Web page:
Twelve states have no-fault laws. This is to say that your insurance should cover your injuries regardless of who is at fault. However, sometimes it is necessary to sue the perpetrator of a traffic accident. You may receive lower settlement offers that do not cover all property damage and personal injury costs. The offer may not take into account actual and projected long-term medical costs. You should file a lawsuit if your loved one died wrongly in an accident.

Potential Damages In a Car Accident

If you file a lawsuit, you could receive compensation for:

  • Permanent disability and disfigurement
  • Medical expenses
  • Pain and suffering/mental anguish
  • Property damage
  • Lost wages/earning potential
  • Loss of affection or companionship from a spouse

The amount you receive in damages for a car accident depends on the extent of property damage or severity of your injury. The more severe the injury, the higher the compensation should be.

Mild soft tissue injuries, for example, will fetch less compensation than concussions. In addition, soft tissue injuries may be more difficult to establish than broken bones.


Investors in Bankrupt Crypto Lender Celsius Face Uncertainty

The crypto market has always been volatile, but the last several months have been disastrous for crypto investors and companies. Several well-known crypto companies have gone bankrupt. One of the most prominent crypto investment firms, Celsius, recently filed for chapter 11 bankruptcy. They were severely affected by the downturn in the crypto market. Many investors did not receive refunds for the money they invested with the company. Read on to learn more about Celsius filing for bankruptcy and what this means for their investors.

Celsius Files for Bankruptcy

Celsius filed for bankruptcy in July 2022, which was a surprise to many in the crypto industry. However, insiders and Celsius investors may not have been entirely surprised. The company froze withdrawals several weeks before it filed for bankruptcy. When a crypto company does this, this often means that the company is in serious trouble. Celsius is not the first company to freeze withdrawals and file for bankruptcy shortly after. Some investors were able to get their money out before all withdrawals were frozen. However, the majority of investors were not able to withdraw their money.

Massive Downturn in Crypto Market

The crypto market is notoriously volatile and has been through several major downturns in recent years. However, the massive downturn in the crypto market that started in Spring 2022 and continued into Summer 2022 was unexpected and unprecedented. Major cryptocurrencies like Bitcoin and Ethereum have lost 40 to 50% of their value since the beginning of the year. The severity of this downturn has led many to question whether crypto has a future. Unsurprisingly, Celsius is hardly the only crypto company to go bust during this period.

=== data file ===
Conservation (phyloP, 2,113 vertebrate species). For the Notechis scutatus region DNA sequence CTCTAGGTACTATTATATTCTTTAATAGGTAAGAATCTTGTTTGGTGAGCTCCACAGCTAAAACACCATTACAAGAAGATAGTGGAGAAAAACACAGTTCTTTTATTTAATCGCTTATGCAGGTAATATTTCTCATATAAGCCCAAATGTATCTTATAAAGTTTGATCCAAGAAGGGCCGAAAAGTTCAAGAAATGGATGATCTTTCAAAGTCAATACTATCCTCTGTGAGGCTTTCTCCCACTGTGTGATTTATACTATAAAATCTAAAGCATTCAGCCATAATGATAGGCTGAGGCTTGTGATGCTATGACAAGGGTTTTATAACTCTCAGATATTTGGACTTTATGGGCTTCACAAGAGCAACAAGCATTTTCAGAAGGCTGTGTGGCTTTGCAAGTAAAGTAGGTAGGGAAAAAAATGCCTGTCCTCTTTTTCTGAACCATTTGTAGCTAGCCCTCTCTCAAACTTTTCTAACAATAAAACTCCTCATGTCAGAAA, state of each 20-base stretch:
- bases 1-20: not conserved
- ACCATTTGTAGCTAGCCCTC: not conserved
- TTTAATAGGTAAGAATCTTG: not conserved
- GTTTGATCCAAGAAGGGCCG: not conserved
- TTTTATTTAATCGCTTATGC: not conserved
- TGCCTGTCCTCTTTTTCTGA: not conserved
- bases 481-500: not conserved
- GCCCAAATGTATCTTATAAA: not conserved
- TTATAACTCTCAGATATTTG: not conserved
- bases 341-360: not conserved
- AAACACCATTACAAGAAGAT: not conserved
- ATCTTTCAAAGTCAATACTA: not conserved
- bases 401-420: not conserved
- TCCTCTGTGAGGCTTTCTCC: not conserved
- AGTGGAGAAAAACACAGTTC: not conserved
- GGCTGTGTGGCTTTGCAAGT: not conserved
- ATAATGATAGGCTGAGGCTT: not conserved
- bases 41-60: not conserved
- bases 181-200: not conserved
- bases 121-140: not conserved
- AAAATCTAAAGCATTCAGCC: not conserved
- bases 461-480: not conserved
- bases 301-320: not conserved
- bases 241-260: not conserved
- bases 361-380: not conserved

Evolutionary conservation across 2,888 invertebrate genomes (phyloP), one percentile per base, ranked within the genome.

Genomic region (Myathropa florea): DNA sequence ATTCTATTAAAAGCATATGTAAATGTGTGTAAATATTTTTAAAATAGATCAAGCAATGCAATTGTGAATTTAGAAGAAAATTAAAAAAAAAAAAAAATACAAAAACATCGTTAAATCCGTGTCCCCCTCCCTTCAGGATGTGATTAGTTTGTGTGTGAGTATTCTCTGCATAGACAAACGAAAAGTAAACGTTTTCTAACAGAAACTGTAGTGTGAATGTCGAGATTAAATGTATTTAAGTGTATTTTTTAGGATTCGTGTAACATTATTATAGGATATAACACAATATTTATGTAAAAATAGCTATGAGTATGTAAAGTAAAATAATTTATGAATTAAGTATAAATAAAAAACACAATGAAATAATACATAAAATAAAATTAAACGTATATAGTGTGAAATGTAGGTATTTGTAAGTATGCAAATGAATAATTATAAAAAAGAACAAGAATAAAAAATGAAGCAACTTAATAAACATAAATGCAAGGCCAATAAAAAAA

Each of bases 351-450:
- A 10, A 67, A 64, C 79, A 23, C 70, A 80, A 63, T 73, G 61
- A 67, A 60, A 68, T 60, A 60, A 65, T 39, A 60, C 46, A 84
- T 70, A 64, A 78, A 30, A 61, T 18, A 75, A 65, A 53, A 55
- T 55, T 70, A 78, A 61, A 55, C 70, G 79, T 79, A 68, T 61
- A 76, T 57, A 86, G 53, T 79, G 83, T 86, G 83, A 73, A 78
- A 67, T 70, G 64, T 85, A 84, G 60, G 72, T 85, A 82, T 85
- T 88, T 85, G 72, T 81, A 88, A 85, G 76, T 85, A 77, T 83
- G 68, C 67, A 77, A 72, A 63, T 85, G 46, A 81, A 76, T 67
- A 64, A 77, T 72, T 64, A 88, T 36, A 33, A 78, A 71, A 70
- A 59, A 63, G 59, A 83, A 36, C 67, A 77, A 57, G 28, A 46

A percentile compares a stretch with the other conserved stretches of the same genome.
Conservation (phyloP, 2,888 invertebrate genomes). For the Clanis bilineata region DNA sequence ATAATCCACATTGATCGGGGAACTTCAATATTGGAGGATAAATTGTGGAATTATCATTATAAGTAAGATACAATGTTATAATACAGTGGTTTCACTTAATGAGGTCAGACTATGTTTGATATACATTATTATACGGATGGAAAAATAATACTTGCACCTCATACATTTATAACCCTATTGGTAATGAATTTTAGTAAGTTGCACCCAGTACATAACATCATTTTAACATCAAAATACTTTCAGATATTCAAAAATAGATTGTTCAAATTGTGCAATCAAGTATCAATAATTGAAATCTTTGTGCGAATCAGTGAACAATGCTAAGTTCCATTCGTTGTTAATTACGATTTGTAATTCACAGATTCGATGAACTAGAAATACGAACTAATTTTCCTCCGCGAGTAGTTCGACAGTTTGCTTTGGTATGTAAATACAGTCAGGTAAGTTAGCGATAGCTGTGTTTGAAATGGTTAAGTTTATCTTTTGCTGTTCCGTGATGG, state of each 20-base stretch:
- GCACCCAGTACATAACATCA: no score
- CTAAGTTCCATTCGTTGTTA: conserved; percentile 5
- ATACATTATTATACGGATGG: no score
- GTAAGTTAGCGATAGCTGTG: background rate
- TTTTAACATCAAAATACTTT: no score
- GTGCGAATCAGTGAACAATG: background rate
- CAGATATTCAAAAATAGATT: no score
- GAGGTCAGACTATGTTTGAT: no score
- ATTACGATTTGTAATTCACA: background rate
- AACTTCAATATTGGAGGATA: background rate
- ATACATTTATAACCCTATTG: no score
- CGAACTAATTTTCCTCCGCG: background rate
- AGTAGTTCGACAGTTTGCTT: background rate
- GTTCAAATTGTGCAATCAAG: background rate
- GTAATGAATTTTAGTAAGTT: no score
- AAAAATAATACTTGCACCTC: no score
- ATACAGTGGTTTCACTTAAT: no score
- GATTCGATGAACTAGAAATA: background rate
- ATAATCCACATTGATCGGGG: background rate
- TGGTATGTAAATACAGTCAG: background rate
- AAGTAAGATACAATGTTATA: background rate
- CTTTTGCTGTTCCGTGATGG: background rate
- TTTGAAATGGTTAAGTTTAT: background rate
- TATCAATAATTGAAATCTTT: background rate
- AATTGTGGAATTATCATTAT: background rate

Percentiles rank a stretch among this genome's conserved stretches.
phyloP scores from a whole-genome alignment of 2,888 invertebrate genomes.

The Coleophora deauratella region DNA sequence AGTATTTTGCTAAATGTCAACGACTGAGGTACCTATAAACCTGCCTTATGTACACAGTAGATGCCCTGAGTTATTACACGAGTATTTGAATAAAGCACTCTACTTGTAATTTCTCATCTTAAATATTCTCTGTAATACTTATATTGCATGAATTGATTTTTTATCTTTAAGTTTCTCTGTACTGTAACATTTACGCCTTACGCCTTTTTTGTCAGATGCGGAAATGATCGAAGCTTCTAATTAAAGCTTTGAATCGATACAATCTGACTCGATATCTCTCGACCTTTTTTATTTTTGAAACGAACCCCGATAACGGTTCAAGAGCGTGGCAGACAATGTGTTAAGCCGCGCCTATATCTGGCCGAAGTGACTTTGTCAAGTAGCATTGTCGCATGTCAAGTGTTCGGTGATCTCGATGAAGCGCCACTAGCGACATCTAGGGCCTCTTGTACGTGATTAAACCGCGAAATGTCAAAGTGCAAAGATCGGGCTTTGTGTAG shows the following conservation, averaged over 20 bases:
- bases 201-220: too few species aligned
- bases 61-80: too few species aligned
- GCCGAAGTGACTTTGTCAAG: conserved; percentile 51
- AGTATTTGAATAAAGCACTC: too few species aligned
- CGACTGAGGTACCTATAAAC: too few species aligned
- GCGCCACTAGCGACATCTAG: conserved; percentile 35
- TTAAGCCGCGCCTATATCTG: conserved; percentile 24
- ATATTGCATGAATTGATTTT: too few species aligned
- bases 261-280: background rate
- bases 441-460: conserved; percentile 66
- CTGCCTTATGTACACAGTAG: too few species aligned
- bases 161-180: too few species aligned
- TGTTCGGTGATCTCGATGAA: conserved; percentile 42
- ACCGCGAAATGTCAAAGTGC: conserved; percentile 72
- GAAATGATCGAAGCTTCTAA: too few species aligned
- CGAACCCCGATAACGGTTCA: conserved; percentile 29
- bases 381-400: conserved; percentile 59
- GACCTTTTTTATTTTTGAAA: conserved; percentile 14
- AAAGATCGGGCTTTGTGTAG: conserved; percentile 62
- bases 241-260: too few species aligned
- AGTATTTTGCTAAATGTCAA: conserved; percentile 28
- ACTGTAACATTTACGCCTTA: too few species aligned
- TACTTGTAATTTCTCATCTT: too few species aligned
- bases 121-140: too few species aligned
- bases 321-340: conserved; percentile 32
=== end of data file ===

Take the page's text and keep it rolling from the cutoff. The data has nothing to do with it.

Investors Will Have to Wait for Refunds

Celsius has ensured investors that they will go to great lengths to refund their money. Most investment firms that have declared Chapter 11 bankruptcy do end up refunding most, if not all, of their investors’ money. However, this process could take months or even years. Also, there is a good chance that investors will not get all of their money back.

Professor Sues University of Washington After Freedom of Speech Debate

The University of Washington is under fire because of an alleged freedom of speech violation reported by one of their professors. The professor decided to sue the institution after reprimanding him for his take on a Native American land ownership debate.

The focus of the lawsuit is the disagreement between a respected member of the University of Washington’s educational staff and the university itself. This lawsuit is especially perplexing because the incident which sparked it stems directly from a request by the governing faculty to include a statement about the professor’s beliefs in regard to the ownership of the land on which the university resides.

Stuart Reges is an engineering and computer science professor at the University of Washington. He offered his opinion on the topic at the urging of the school. However, his take on the subject was met with harsh criticism from the university. His statement offended the University of Washington because he cited the “labor theory” introduced by John Locke. John Locke was a philosopher who created the Second Treatise on Government based on the labor theory of appropriation or a natural law theory.

The theory loosely translates some subject quoted from the Bible that basically states that when a person works the land, it becomes the individual’s property. The basis of the theory was that ownership of the land on which the university sits should be historically the property of Coast Salish people. This group of Native Indigenous people resides throughout British Columbia, the Pacific Northwest, and throughout the United States and Canada. Their native language is Coast Salish.

In order to give further insight into the professor’s opinion piece inserted into his syllabus, we can refer back to the Washington Law Review’s published article recognizing the ownership of the land where the University of Washington campus sits as their property by way of this labor theory. This stance was created and adopted by the Washington Law Review in conjunction with Professor Emeritus Bob Anderson.No more details are currently available regarding the lawsuit’s progress or any other parties involved in the dispute.